5. The global pandemic of AIDS is no longer solely a health crisis, but rather a security and development crisis, threatening to erase the gains made across the developing world over the last several decades. The Council strongly endorses the call by Kofi Annan for a global trust fund to fight communicable diseases - AIDS, malaria, and tuberculosis - and calls on rich countries to devote resources to these efforts in addition to the funds which currently go to Official Development Assistance. The problem of AIDS has reached crisis proportions in Africa, where 2 million people died of the epidemic in 2000, and where 40 million children will be orphaned by AIDS within the next 10 years. AIDS is also rapidly spreading in South-East Asia and Russia.

6. The importance of information technology in the process of economic development must be emphasized. Globalization has been spurred forward by advances in electronic commerce, computerized service transactions, and automated financial markets. The Council is concerned by the large and growing "technology gap" within each country and between citizens of rich and poor countries. The development of adequate IT infrastructure depends upon good governance, and the crucial role of government should be recognized in the formulation of effective IT strategies. Special programs should be developed for the 50 least developed countries to help them equip with the modern infrastructure required to participate in the Information Age.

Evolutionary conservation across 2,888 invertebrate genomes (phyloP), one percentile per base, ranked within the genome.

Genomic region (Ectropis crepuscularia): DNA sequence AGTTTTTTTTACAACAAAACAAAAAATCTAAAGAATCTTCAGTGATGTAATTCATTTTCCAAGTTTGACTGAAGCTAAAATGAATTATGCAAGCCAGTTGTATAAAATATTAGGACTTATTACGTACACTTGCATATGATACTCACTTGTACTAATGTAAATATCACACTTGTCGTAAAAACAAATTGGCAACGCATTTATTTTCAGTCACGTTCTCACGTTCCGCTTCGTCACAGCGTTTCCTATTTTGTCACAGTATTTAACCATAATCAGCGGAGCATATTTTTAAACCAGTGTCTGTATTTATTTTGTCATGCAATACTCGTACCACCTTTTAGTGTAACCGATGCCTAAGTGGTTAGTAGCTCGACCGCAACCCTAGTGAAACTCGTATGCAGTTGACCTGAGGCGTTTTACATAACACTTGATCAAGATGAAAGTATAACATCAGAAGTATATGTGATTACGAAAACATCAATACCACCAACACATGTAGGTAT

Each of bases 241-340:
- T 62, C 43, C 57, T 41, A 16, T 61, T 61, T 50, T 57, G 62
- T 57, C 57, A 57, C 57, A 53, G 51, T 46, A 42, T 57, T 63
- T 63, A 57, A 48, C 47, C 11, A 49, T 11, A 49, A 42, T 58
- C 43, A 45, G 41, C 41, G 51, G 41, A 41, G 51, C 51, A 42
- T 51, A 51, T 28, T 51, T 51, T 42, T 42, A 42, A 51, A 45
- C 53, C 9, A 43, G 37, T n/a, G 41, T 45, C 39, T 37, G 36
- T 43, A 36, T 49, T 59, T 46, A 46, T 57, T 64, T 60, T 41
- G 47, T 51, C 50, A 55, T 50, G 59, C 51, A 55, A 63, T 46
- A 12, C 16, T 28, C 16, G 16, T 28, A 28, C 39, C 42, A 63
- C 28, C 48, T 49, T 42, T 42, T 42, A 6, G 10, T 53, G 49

7. The end of the Cold War has not brought an end to threats to world peace posed by questions of nuclear military strategy. The Council believes that non-proliferation and nuclear disarmament will contribute to peace and stability for all nations. The intention of the United States to construct a missile defense system is contentious and opinion is divided. We hope that present consultative efforts by the United States will lead to international agreement on this issue.

8. Tension between Israelis and Palestinians has increased dramatically over recent months. Israel should recognize United Nations resolutions concerning the solution of the conflict with the Palestinian people, and should end its role as an occupying power. Although both Palestinians and Israelis have lost as a result of the renewed violence, which has taken place, Israel has reacted with disproportionate force. Respect for human rights amidst this crisis is vital. The world community should realize that continued conflict endangers economic and social stability and retards development prospects for the entire Middle East.